The Treasury announced, late on November 17, its new TARP Capital Purchase Program ("CPP") for qualifying financial institutions that are not publicly traded" (the "Private Company CPP"). For purposes of the TARP CPP, "publicly traded" means that a company is both required to file periodic reports under the Securities Exchange Act of 1934, as amended (the "1934 Act") and whose stock is traded on a national securities exchange, such as Nasdaq, the NYSE, or the AMEX. Thus, nontraded 1934 Act filers are "private," as are those non-1934 Act reporting companies whose securities are traded on the bulletin board or the pink sheets.
Financial institutions need to apply for the Private Company CPP by December 8. The terms are very similar to those provided for public companies, except for the warrants and "Warrant Preferred Shares." The Private Company CPP is not available to Subchapter S corporations and mutual depository institutions or their mutual holding companies. Coverage of these entities under the TARP CPP is still being considered. Certain banks that are certified "community development financial institutions," and where the TARP investment is $50 million or less, will not be required to issue warrants or Warrant Preferred Shares to the Treasury.
Other differences include:
- Instead of warrants on common shares of the issuer, in an amount equal to 15 percent of the amount of the TARP Preferred purchased, the Treasury will receive warrants exercisable for Warrant Preferred Shares having an aggregate liquidation preference equal to 5 percent of the TARP Preferred's aggregate liquidation amount. These warrants will be exercisable at $.01 per share or such greater de minimis amount as the issuer's charter may require. The Treasury intends to exercise the warrants immediately.
- The Warrant Preferred Shares will have the same rights, preferences, privileges, and voting rights as the TARP Preferred Shares, except that the Warrant Preferred Shares will pay dividends immediately at the rate of 9 percent per annum and may not be redeemed until all the TARP Preferred has been redeemed. The Treasury's consent is required for any increase in an issuer's common dividends through the third anniversary of the date of its investment. Thereafter, through the 10th anniversary of the investment, the Treasury's consent is required for any increase in aggregate common dividends per share greater than 3 percent per annum, and no increase in dividends may be made as result of any dividend paid in shares of common stock, stock splits, or similar transactions, until the TARP Preferred and the Warrant Preferred Shares have been redeemed in whole, or the Treasury has transferred all its interest in TARP Preferred and the Warrant Preferred Shares to third parties.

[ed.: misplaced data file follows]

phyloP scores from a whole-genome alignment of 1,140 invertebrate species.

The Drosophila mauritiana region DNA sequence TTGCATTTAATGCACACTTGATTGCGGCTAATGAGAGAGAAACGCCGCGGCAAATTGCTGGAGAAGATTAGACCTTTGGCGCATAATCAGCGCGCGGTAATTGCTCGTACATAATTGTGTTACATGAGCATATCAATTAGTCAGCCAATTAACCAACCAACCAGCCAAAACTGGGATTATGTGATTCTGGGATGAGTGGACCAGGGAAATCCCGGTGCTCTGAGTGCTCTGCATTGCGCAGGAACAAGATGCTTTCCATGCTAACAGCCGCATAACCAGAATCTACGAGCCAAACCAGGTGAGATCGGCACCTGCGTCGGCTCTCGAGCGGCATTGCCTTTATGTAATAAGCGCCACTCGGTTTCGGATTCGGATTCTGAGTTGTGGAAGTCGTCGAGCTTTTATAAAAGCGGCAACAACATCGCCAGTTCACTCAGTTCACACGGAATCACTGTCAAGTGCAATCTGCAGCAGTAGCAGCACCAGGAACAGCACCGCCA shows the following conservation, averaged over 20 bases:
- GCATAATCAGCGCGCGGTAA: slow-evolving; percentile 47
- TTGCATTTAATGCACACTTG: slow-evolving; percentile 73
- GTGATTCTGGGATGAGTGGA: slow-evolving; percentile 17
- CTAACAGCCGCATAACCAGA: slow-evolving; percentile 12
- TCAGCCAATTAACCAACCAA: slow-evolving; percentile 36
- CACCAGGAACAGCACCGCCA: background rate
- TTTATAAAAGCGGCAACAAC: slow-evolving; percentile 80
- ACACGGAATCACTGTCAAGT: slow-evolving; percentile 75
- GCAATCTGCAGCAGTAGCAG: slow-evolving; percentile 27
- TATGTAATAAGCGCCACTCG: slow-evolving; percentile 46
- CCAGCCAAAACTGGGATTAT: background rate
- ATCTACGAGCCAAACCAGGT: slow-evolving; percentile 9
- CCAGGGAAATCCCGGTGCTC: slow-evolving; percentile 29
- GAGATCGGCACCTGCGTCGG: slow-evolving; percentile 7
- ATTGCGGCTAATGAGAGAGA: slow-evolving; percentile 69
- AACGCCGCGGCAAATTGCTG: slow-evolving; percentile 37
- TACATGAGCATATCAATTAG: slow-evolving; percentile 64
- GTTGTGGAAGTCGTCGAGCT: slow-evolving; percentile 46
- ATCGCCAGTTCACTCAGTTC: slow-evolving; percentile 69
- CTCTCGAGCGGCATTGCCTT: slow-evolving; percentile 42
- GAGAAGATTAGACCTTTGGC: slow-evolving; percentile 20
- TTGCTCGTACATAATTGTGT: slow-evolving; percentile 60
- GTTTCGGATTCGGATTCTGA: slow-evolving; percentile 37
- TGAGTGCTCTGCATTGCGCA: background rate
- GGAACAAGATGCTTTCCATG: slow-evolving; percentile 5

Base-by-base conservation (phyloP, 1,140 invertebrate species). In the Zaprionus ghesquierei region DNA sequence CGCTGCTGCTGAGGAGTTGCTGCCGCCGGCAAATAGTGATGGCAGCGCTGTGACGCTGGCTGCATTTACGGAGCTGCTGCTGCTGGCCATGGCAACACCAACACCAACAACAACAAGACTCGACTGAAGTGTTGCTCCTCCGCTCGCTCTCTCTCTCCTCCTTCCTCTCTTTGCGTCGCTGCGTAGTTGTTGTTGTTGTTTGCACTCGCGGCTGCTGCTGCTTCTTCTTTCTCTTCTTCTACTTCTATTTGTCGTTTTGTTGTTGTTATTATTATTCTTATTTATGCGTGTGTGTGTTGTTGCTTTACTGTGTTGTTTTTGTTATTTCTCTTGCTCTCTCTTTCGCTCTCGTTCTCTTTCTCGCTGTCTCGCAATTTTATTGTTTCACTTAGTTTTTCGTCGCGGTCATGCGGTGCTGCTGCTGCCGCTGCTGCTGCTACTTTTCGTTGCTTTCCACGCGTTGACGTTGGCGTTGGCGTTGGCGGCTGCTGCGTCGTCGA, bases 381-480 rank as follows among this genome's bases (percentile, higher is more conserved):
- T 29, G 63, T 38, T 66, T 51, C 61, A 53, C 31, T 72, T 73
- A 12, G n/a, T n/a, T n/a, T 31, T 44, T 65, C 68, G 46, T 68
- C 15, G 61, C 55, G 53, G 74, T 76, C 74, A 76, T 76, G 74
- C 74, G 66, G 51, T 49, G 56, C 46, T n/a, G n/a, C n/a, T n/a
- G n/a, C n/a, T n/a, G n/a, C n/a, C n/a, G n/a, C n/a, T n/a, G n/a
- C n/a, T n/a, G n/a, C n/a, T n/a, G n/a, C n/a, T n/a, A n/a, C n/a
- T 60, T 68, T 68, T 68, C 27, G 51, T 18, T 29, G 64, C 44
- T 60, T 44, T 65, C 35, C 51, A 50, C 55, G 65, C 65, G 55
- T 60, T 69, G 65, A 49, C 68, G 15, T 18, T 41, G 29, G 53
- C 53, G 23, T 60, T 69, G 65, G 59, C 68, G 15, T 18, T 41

- Prior Treasury consent is required for any repurchase of an issuer's equity securities or trust preferred securities through the 10th anniversary of the date of investment, as long as the Treasury holds any TARP Preferred or Warrant Preferred Shares of the issuer. Beginning with the 10th anniversary of the TARP Preferred investment, the issuer is prohibited from paying common dividends or repurchasing any equity securities or trust preferred securities until no TARP securities are held by the Treasury.
- Like the public TARP CPP, if dividends on the TARP Preferred are not paid in full for six dividend periods, whether or not consecutive, the TARP Preferred has the right to elect two directors.
- The TARP Preferred and the Warrant Preferred Shares are transferable, but the Treasury will not transfer the TARP Preferred or the Warrant Preferred Shares in any transaction that would require the issuer to become subject to the 1934 Act's periodic reporting requirements.
- If the issuer becomes subject to 1934 Act reporting requirements, the issuer will file a shelf registration statement covering the TARP Preferred and the Warrant Preferred Shares and will provide the Treasury and its transferee with piggyback registration rights. The executive compensation provisions of the TARP CPP will apply. Nonpublic issuers will also be subject to limitations on transactions with "related persons" (as defined in Item 404 of SEC Regulation S-K), unless such transactions are on terms no less favorable to the issuer and its subsidiaries than could be obtained from unaffiliated third parties and have been approved by the audit committee or a comparable body of the issuer's independent directors.
Applications for the Private Company CPP must be submitted by December 8, and any holding company applicants must be, or must have filed an application to become, a bank or thrift holding company on or before that date. No TARP funding will be provided unless the regulatory applications to become a bank or bank holding company have been approved by January 15, 2009. This addresses the issues that the public company TARP CPP encountered with last-minute applications by entities seeking to become bank or thrift holding companies or commercial banks. Further, a bank or thrift holding company that receives funding under TARP must maintain its status as a bank or thrift holding company for as long as the Treasury holds TARP Preferred, warrants, or Warrant Preferred Shares. If a company desires to end its status as a bank or thrift holding company, it must redeem all TARP Preferred, warrants, and Warrant Preferred Shares at that time.
Nonpublic financial institutions should consider participating in this program immediately, especially if they need to call a shareholders' meeting to authorize preferred stock issuable in two or more series. This program should not discourage acquisitions of or by participants.